2. As e-patients lead the movement of including social media in the practice of medicine, we need to listen to them. I already said that every medical student in the world must read the bookLet Patients Help” from E-patient Dave and I’m taking the first step when I include this book in this semester’s recommended reading list, plus also including questions about the book in the final written exam. I’m working on persuading Semmelweis University (where I teach my course) to endorse it first and make it a must-read book for every medical student.
  3. We need to demonstrate disruptive technologies to students, not just talking about them. When I asked Dr. David Albert that I would love to show AliveCor to the students live, he kindly made it happen and I have my own AliveCor now. This April, I will show students how to do an ECG with an iPhone. This is the first step and I’m looking for other innovators and vendors to let me present their technologies to students. The only way to have tech-savvy physicians in the healthcare system is to train them like that.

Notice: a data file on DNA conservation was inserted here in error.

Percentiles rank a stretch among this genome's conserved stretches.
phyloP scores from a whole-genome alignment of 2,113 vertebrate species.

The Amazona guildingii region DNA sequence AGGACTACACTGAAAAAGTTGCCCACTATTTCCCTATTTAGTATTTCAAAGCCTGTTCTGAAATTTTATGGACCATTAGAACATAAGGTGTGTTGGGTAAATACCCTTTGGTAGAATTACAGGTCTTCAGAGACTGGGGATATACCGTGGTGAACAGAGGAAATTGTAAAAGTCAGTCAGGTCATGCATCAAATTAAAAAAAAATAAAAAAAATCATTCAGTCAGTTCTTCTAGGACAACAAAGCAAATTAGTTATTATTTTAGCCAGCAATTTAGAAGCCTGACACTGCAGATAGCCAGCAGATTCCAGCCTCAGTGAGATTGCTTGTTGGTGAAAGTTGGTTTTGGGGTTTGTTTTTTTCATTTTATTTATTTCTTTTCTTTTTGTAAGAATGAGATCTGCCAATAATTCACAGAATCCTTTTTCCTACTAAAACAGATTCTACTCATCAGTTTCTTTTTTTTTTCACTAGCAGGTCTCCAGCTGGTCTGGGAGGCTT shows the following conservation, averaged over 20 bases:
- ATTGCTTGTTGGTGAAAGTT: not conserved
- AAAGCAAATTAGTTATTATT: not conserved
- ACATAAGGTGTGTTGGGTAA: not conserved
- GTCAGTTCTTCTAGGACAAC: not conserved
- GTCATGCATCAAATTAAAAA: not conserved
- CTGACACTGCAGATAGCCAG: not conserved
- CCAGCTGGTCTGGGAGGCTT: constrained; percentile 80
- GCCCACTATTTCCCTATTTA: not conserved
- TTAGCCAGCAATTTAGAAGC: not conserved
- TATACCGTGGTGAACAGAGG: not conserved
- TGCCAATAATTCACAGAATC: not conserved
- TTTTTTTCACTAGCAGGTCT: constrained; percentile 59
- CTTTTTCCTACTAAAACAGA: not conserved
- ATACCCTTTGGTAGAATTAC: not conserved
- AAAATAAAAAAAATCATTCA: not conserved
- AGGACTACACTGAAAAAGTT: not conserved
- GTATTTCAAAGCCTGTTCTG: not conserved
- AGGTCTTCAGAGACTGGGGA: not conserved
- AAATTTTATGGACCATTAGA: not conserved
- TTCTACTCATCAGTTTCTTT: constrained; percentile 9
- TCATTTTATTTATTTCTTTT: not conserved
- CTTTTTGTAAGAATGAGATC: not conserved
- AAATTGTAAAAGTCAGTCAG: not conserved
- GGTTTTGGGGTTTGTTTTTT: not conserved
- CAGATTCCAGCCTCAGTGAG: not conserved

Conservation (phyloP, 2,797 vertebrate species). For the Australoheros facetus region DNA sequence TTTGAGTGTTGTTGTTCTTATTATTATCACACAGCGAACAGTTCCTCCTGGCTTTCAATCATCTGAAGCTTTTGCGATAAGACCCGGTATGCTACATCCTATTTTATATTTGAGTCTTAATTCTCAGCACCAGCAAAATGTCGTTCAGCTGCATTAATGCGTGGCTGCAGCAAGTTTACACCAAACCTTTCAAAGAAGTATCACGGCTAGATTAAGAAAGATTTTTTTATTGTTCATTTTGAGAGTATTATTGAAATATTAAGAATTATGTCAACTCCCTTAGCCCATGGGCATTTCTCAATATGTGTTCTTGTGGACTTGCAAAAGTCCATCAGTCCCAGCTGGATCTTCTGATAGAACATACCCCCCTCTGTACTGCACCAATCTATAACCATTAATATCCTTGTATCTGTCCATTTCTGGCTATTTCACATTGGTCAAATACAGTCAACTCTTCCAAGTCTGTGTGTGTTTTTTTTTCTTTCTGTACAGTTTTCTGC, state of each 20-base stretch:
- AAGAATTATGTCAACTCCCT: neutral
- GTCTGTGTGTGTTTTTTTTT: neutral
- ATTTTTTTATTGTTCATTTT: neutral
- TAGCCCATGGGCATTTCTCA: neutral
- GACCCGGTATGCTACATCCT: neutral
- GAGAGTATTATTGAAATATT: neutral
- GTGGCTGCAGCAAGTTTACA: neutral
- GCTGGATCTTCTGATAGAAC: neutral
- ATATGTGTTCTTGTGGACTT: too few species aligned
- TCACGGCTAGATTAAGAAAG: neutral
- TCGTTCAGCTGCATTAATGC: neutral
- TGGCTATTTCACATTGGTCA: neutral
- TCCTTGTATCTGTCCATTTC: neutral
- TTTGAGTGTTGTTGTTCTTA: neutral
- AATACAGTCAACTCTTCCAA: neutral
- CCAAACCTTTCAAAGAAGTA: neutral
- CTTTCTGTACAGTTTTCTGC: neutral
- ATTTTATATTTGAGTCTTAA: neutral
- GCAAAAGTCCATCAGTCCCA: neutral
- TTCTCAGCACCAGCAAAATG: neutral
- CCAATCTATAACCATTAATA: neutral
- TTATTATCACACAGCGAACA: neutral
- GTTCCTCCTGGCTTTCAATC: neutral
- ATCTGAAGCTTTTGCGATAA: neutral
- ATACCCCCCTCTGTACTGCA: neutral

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Further reading:

The biggest financial scam in history is revealed: Graduate School

A really funny video (or actually not so much?):

The Social MEDia Course: Revolution in Medical Education NOW!

Social media is changing how medicine is practiced and healthcare is delivered. Patients, doctors, communication or even time management, everything is changing, except one thing: medical education. We need a revolution!

When a UK physician wanted to visit Hungary every week just to attend my university course focusing on social media and medicine, I decided it’s time to make this course global.

Today, The Social MEDia Course goes live with 16 flash Prezis, exciting tests, badges and achievements. Enjoy and have fun while learning! Medical students, physicians and even patients, everyone is welcome to take the course which is, of course, for free.

Here is a video about the course (and also a Prezi).

Encyclopedia Britannica Going Totally Digital